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Original Issue

White Lightning Sprinter Casey Combest doesn't care that he's an anomaly: He knows he's fast

If you look closely at the hallway carpet just outside Casey
Combest's bedroom, you can see an odd pattern. Embedded in the
beige rug, right down the center of the narrow, 19-foot hallway,
are footprints that lead past the kitchen of the ground floor
apartment in Henderson, Ky., that Combest shares with his mom,
Shannon Bugg, and his four-year-old sister, Brooklyn. Each night
before he goes to sleep, Casey, one of the nation's fastest high
school sprinters, clears his sister's toys out of the way, puts
his racing blocks against the back wall and, with Brooklyn's
help--"Weady, set...gooo!"--practices 20 race starts.

The footprints end just before the wall, as if Combest has
magically run right through an impenetrable barrier. In many
ways he has. Combest, 18, is a track and field anomaly. He is
5'7" and weighs 135 pounds, has never lifted weights and trains
on a crumbling cement track. He also happens to be white in a
country that has produced exactly one world-class white sprinter
in the last 43 years: 1997 world indoor 200-meter champion Kevin

"I am driven because I want to be something special," says
Combest, who will run for Kentucky next year. "I have to be
driven. Every race I run in, I am the shortest, lightest and
whitest guy on the track."

He's usually the fastest, too. Combest, a student at Owensboro
High, 100 miles west of Louisville, has won five state sprint
titles and set the national high school indoor record for 60
meters. Last year he helped the U.S. 4 x 100 team to a silver
medal in the world junior championships with a hand-timed leg of
10.1. His fastest official time in the 100 meters is 10.34. (The
high school record, set by Derrick Florence of Galveston, Texas,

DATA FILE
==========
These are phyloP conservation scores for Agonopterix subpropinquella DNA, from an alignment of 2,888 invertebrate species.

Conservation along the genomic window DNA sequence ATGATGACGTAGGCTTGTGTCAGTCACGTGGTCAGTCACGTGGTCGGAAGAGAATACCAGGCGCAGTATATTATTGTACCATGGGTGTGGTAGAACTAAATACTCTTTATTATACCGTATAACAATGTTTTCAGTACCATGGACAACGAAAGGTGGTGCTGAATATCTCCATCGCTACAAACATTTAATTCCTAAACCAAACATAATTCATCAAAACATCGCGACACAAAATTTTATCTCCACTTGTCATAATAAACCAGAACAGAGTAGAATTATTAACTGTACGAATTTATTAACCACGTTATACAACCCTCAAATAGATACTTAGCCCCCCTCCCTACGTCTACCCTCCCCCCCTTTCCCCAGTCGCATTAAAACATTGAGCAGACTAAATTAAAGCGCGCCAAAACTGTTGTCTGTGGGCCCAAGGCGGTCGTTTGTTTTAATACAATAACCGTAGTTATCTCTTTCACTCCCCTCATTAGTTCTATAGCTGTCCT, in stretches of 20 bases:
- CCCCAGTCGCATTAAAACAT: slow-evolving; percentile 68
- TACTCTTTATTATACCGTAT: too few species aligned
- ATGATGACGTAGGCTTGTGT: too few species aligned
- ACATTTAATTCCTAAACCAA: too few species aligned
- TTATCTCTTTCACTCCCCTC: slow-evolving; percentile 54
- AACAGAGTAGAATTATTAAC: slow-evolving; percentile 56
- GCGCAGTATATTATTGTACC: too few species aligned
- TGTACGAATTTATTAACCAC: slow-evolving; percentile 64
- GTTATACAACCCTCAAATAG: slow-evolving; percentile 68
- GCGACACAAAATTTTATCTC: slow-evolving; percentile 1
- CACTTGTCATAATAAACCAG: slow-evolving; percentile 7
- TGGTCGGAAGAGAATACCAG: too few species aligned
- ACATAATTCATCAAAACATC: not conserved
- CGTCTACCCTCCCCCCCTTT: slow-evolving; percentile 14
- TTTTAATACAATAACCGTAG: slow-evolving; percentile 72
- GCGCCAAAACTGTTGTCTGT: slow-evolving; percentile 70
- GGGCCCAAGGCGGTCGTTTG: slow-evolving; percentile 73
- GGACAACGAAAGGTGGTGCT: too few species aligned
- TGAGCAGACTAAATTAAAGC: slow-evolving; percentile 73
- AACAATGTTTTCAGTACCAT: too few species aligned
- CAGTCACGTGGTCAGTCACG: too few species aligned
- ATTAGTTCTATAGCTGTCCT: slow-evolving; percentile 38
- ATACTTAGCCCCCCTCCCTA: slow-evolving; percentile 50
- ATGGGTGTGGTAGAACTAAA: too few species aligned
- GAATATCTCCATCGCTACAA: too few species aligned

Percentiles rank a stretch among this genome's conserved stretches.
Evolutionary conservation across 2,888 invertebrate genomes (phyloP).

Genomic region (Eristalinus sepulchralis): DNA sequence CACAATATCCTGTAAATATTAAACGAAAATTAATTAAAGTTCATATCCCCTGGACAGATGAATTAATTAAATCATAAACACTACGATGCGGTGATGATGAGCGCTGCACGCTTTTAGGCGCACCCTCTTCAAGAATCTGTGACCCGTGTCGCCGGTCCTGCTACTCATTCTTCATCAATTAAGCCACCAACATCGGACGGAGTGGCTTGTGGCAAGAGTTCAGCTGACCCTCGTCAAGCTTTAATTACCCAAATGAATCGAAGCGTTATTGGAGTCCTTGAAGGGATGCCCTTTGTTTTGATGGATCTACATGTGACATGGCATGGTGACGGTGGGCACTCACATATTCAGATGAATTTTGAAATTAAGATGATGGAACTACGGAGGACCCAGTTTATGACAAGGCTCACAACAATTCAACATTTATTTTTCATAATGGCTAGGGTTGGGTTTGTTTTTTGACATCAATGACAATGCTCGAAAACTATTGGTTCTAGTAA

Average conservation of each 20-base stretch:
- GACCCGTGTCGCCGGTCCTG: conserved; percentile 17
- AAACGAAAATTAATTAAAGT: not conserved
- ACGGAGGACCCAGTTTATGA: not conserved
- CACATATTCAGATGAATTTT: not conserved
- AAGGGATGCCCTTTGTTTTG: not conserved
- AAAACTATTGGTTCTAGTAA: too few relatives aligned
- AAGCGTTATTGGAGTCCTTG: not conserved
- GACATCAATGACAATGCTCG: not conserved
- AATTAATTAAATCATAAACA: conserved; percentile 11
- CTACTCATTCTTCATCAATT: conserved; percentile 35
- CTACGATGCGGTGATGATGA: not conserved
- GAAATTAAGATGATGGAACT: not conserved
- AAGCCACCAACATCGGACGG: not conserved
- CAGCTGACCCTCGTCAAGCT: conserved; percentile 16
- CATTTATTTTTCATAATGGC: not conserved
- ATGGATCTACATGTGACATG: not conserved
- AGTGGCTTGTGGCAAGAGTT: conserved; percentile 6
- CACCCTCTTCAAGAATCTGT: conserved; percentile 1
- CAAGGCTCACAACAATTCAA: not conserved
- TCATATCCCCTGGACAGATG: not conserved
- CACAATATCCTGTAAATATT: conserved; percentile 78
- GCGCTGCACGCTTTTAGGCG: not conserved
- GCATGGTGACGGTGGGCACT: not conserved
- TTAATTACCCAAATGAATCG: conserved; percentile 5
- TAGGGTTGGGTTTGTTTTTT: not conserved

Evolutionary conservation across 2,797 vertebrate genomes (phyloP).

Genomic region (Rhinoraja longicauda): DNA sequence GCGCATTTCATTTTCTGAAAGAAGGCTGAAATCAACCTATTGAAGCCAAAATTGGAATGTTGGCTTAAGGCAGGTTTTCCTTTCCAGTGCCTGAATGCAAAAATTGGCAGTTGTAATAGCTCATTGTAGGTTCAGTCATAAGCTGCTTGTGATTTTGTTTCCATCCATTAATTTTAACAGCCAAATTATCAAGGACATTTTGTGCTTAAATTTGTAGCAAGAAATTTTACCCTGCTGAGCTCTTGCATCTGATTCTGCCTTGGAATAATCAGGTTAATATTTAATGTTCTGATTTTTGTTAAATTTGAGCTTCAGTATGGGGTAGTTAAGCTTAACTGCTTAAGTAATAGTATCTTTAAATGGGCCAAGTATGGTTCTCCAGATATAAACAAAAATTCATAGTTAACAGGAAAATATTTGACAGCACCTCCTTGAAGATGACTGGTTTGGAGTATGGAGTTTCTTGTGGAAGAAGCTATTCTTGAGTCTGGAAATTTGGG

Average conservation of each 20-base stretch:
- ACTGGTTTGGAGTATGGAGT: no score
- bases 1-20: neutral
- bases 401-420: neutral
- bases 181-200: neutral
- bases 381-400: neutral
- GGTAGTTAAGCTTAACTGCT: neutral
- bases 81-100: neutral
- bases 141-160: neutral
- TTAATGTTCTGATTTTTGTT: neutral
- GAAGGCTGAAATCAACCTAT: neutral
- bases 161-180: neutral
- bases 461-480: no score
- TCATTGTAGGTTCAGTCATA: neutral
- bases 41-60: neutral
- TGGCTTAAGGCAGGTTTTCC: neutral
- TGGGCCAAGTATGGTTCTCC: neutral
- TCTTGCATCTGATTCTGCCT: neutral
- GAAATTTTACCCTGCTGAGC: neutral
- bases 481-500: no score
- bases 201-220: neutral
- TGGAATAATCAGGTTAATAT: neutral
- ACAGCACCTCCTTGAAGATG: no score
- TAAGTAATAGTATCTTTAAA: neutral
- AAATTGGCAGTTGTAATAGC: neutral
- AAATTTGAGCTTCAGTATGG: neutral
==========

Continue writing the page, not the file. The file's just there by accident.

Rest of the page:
in 1986, is 10.13.)

Combest's combustible starts are equal parts power and
precision. With his short, explosive legs--he can dunk a
basketball--Combest creates such rapid turnover that after three
steps he's at full speed. That kind of acceleration attracted
college football programs such as Notre Dame and Nebraska,
though Combest had never played the game, as well as
physiologists who want to study his muscle composition. "I said
no to football and the scientists," says Combest. "I ain't no

After Combest won his first national indoor title, in the 60
meters in 1998, no less an authority than Carl Lewis said, "I
have been running track for over 20 years, and he has one of the
best starts I have ever seen. The sky is the limit for [him]."
On March 14 in Columbus, Ohio, Combest set the national high
school indoor mark for 60 meters with a 6.57. It was the 10th
fastest time in the world to that point in 1999, and afterward
former 100-meter world-record holder Leroy Burrell called
Combest's performance "fundamentally perfect." Two weeks later
Tennessee's Leonard Scott won the NCAA Division I national
60-meter title with a time of 6.58.

"Casey could change the sport of track and field by bringing
back the white sprinter," says Owensboro coach Bob O'Brien, who
trains Combest with interval workouts normally done by college
sprinters. Adds sprinting guru John Smith, who coaches current
60-meter world-record holder Maurice Greene, "Basically, white
sprinters in the U.S. have bought into the notion that they
can't run, which is bull----. Casey's earned his stripes in the
sport because he forces you to look at him as a competitor and
not as a color."

The person with the best perspective on race in racing may be
Combest himself. He shrugs, rubs his crew cut and says, "I don't
look at race. You're not supposed to. I mean, it's almost the
year 2000, time to get past all that." What defines Combest,
then, is not his size or pigment but his ability to work
tirelessly toward one goal. "My life is simple," he says. "All I
want is to be fast."

After he does his 20 starts, his nighttime ritual continues in
bed, where Combest listens to a homemade tape of starter's
cadences. Then he might study the technique of Armin Hary, the
German sprinter who was nicknamed the Thief of Starts after he
won gold in the 100 at the 1960 Games. Sometimes before meets
Combest will even put on his uniform, lie in bed and visualize
what he wants to accomplish. "Every day people ask me if I'm
going to the Olympics, and it's definitely something I want to
do," says Combest, who, while he may still be too green next
year to make the U.S. team for Sydney, has a good start toward
2004. "People are going to remember me. I'm sure of it. And it
won't be because I'm white but because I'm fast."


"Every race I'm in," says Combest, "I am the shortest, lightest
and whitest guy on the track."